Blonde Sedition: Vivienne Westwood and Marilyn

The flamboyant English fashion designer, Vivienne Westwood, died on December 29, 2022. She was born in Tintwistle, a village in Cheshire (it is now designated as in Derbyshire) in 1941. Her father Gordon Swire, formerly a greengrocer, was working a storekeeper in an aircraft factory for the duration of World War II. (Across the Atlantic, teenager Norma Jeane Dougherty would soon take a job at a munitions plant, where she was ‘discovered’ by an army photographer in 1944 – and the rest is Hollywood history …)

In 1958, the Swires moved to Harrow, in Greater London. Vivienne took a jewellery and silversmithing course at Harrow Art School (now part of the University of Westminster), but left after just one term. “I didn’t know how a working-class girl like me could possibly make a living in the art world,” she said. She later became a primary school teacher, and also sold her own jewellery on the Portobello Road market.

She married factory apprentice Derek Westwood in 1962, and they had a son, Benjamin. The marriage ended in 1965 when she met Malcolm McLaren, a student at Harrow Art School. Their son Joe was born in 1967. In 1971, they opened a record shop on the King’s Road in Chelsea. Initially named Let it Rock, it was a hangout for teddy boys. Vivienne also designed and sold clothes there, which were worn onstage in The Rocky Horror Show and onscreen in That’ll Be the Day. Following a US trip in 1973, she also supplied costumes to glam-punk pioneers the New York Dolls.

In 1974, the shop was renamed SEX, to reflect Vivienne’s interest in bondage and fetishwear. By 1976, when McLaren was managing the Sex Pistols, the shop was a hub of the burgeoning punk movement. “As the years went by the designs became more outlandish and outrageous,” Ian Kelly would write in Westwood’s authorised biography. “What Malcolm patronisingly referred to as Vivienne’s ‘potato printing’ – a technically accurate description in some cases – took on icons and taboos. One of the more enduring – it still sells in the World’s End shop – is a plain T-shirt printed with a naked breast at chest height … Others took icons of Vivienne’s childhood and adolescence – Mickey Mouse, Snow White, Marilyn Monroe – and subverted them in a manner both ridiculous and shocking.”

The infamous ‘Piss Marilyn’ T-shirt used an image by photographer Philippe Halsman, last seen on her first LIFE magazine cover in 1952. “Mum, I’m confused. Do you like her or not?” asked Vivienne’s son, Ben. “Yeah, it’s not about that,” she replied. “I’m just trying to shock people …” Following a police raid, the shop was renamed (again) as Seditionaries.

In 1981, Vivienne entered the world of haute couture with her first collection, ‘Pirate,’ followed by ‘Savages,’ ‘Buffalo’ and ‘Punkature.’ She dubbed this period ‘New Romantic,’ and also created the iconic styles of post-punk band Adam and the Ants. After dissolving her partnership with McLaren, she entered her ‘Pagan Years,’ with innovations such as the puffball skirt, or ‘mini-crini.’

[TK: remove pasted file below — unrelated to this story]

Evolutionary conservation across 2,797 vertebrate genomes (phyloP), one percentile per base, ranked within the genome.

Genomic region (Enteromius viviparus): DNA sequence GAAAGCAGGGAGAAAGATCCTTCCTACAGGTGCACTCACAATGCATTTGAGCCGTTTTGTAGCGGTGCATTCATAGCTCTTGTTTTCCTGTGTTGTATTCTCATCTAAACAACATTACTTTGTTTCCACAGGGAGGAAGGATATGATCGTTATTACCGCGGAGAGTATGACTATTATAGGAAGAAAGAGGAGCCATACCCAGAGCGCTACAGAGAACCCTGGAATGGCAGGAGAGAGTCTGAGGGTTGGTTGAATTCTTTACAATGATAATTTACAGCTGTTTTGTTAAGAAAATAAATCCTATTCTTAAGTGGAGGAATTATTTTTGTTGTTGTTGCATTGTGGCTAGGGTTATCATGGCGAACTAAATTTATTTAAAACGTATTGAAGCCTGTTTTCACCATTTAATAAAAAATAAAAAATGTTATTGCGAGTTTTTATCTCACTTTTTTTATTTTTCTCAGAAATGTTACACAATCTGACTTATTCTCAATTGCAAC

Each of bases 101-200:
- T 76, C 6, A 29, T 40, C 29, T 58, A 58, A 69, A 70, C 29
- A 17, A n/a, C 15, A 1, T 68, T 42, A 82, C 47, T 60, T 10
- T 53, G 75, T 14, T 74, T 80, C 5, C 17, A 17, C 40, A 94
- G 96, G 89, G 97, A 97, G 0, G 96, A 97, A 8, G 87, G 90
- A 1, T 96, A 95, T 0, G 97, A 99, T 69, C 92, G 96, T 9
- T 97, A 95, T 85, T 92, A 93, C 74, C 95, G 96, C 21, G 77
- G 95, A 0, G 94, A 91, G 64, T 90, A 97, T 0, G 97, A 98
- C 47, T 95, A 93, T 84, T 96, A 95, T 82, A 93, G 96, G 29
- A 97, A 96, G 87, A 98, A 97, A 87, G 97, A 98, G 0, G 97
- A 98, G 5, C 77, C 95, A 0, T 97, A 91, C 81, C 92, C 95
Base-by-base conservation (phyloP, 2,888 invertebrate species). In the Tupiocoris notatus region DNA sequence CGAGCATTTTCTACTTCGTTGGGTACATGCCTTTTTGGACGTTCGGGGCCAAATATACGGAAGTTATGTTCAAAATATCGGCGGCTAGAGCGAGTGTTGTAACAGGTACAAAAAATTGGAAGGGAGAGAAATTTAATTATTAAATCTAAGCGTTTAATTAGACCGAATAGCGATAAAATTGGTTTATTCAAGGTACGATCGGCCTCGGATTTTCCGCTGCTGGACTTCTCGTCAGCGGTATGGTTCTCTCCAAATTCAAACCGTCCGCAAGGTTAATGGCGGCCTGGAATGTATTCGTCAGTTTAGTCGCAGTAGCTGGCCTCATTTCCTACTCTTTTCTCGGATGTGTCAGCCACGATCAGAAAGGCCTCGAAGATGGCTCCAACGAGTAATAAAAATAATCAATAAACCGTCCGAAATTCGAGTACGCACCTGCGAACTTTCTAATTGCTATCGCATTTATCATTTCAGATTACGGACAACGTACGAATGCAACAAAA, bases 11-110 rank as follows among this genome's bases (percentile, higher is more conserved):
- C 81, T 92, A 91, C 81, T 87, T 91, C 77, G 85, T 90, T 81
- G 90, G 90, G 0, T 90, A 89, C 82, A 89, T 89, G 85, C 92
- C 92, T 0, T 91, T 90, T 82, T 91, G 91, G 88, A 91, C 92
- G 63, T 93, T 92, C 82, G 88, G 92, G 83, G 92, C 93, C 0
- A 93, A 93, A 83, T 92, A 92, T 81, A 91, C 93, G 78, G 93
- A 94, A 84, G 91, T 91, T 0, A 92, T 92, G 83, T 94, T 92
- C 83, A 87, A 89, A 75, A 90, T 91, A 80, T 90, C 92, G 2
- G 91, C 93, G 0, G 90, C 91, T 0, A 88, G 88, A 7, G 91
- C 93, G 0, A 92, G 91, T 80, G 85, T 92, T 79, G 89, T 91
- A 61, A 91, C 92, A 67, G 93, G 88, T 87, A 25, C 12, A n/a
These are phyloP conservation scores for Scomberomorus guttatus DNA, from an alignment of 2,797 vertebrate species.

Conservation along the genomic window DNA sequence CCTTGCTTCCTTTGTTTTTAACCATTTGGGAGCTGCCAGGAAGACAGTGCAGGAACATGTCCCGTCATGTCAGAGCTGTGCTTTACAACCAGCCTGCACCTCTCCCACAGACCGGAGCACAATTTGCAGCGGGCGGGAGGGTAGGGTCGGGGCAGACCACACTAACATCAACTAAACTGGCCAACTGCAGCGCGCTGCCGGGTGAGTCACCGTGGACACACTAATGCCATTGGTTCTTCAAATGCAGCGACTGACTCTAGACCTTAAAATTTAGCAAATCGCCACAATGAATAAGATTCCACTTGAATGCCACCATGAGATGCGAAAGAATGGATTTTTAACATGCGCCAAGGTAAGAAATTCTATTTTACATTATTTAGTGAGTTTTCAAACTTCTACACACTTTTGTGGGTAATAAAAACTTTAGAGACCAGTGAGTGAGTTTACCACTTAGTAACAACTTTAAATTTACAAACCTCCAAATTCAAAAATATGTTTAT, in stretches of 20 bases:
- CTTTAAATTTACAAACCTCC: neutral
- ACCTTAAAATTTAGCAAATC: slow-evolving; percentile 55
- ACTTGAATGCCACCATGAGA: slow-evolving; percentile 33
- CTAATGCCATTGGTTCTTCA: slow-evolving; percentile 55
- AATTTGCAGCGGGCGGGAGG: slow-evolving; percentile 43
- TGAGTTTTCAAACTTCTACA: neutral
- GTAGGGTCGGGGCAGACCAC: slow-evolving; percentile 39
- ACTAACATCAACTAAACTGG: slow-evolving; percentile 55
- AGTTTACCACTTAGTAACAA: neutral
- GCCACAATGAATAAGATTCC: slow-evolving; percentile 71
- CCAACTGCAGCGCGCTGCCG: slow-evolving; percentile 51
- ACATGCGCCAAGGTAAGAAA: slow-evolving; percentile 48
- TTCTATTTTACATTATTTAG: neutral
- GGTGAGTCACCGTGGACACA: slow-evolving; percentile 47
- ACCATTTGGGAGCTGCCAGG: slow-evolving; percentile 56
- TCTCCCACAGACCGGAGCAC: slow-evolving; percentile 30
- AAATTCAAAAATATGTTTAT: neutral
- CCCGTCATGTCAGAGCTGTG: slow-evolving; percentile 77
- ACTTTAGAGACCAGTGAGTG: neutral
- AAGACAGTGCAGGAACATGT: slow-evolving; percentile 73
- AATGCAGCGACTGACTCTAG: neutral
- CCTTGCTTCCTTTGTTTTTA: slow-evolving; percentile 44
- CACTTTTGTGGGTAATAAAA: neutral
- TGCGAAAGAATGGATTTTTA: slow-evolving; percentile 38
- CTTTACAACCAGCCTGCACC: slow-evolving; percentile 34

Throughout the 1980s and beyond, Vivienne’s favourite model and muse was Sara Stockbridge, whose platinum blonde curls were Marilyn-inspired. “I like Marilyn because there’s always something that’s slightly wrong,” Sara told Fashion’s Most Wanted in 2011. “There’s always something that’s got a crease or a broken strap. I don’t like too overdone. There’s something I think that Coco Chanel said, I think it was her, but it was actually my Gran who said it to me. She said: when you look in the mirror before you go out you must take something off; don’t have the earrings and the bracelet and the whatever all together. I like the slightly sparse look, like something’s missing.”

In April 1989, Westwood appeared on the cover of Tatler dressed as Prime Minister Margaret Thatcher. Born in 1926 (the same year as Marilyn), Mrs Thatcher was – like Vivienne – a grocer’s daughter, and in later life, the two women shared both an entrepreneurial spirit and a striking physical resemblance. The similarities ended there, however, as Vivienne went on to become a passionate environmental campaigner. In 2006, she was made a Dame of the British Empire; and in 2012, she was featured in a new version of pop artist Peter Blake’s Sgt. Pepper’s Lonely Heart’s Club Band cover (Marilyn had appeared on the original.)

Marilyn’s influence can also be perceived in some of Westwood’s later designs. This mini-dress, from her Spring/Summer Ready to Wear collection, was likely inspired by the ‘snake costume’ designed by Travilla, and worn by Marilyn for her role as showgirl Cherie in Bus Stop (1956.) And like Cherie’s fishnet stockings, the model’s tights appear to be laddered!

And finally, Vivienne’s runway collection for Summer 2022 (designed with husband Andreas) included a bridal gown with ruffled neckline and feather train cited by Vogue as ‘Marilyn Monroe-inspired,’ possibly after the blue Travilla gown from the finale of There’s No Business Like Show Business (1954.)

Thanks to A Passion for Marilyn 

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